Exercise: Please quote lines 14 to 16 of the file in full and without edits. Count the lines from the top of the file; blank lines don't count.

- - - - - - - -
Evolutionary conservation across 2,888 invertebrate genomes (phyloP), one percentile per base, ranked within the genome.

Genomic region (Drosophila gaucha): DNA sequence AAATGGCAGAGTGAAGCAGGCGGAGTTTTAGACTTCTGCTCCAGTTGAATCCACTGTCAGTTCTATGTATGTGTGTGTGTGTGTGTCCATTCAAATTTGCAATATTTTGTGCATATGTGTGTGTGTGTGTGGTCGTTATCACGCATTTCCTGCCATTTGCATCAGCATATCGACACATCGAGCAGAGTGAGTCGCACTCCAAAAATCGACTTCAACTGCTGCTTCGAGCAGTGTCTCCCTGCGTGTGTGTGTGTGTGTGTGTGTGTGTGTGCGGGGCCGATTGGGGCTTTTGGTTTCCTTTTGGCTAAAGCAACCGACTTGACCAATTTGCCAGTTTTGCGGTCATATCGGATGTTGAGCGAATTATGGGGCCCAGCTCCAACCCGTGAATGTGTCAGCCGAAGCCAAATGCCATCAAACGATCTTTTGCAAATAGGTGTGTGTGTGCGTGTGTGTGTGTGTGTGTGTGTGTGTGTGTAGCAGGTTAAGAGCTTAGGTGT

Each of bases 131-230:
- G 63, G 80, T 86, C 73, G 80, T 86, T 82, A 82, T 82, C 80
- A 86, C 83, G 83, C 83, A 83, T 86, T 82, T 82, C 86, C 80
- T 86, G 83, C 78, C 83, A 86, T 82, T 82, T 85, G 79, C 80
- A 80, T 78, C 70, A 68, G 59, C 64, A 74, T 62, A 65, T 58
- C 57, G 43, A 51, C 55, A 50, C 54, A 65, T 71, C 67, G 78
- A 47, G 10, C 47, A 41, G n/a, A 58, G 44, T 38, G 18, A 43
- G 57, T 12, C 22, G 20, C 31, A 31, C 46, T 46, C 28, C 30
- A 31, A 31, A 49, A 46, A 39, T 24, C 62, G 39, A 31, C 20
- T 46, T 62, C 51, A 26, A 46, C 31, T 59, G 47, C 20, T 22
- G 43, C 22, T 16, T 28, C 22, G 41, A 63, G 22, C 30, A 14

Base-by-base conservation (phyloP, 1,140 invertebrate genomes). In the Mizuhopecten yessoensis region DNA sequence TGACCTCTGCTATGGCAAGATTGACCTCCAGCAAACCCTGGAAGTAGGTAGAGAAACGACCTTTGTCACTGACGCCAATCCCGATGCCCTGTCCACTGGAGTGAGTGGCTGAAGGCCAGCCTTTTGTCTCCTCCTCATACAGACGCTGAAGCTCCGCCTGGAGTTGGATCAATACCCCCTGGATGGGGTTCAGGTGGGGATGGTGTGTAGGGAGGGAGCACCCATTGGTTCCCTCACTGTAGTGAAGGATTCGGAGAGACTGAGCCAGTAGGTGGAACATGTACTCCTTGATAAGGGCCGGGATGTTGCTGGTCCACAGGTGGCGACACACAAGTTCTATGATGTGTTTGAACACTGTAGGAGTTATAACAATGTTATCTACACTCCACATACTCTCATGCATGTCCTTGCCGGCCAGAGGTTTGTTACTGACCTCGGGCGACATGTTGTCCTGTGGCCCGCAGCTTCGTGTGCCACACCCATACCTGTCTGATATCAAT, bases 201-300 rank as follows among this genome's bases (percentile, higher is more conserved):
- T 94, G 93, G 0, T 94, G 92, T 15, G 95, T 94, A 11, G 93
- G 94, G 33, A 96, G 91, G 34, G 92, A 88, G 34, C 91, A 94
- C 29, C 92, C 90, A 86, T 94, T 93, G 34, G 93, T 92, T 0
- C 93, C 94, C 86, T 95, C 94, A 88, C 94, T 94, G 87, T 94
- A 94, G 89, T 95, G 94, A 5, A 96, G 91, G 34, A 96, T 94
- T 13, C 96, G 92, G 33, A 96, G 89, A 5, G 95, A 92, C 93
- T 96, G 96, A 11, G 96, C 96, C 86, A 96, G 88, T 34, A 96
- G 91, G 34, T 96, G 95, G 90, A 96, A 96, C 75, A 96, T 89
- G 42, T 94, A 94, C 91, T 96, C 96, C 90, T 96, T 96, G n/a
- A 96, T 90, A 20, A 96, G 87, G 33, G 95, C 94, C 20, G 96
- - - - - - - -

Base-by-base conservation (phyloP, 1,140 invertebrate genomes). In the Mizuhopecten yessoensis region DNA sequence TGACCTCTGCTATGGCAAGATTGACCTCCAGCAAACCCTGGAAGTAGGTAGAGAAACGACCTTTGTCACTGACGCCAATCCCGATGCCCTGTCCACTGGAGTGAGTGGCTGAAGGCCAGCCTTTTGTCTCCTCCTCATACAGACGCTGAAGCTCCGCCTGGAGTTGGATCAATACCCCCTGGATGGGGTTCAGGTGGGGATGGTGTGTAGGGAGGGAGCACCCATTGGTTCCCTCACTGTAGTGAAGGATTCGGAGAGACTGAGCCAGTAGGTGGAACATGTACTCCTTGATAAGGGCCGGGATGTTGCTGGTCCACAGGTGGCGACACACAAGTTCTATGATGTGTTTGAACACTGTAGGAGTTATAACAATGTTATCTACACTCCACATACTCTCATGCATGTCCTTGCCGGCCAGAGGTTTGTTACTGACCTCGGGCGACATGTTGTCCTGTGGCCCGCAGCTTCGTGTGCCACACCCATACCTGTCTGATATCAAT, bases 201-300 rank as follows among this genome's bases (percentile, higher is more conserved):
- T 94, G 93, G 0, T 94, G 92, T 15, G 95, T 94, A 11, G 93
- G 94, G 33, A 96, G 91, G 34, G 92, A 88, G 34, C 91, A 94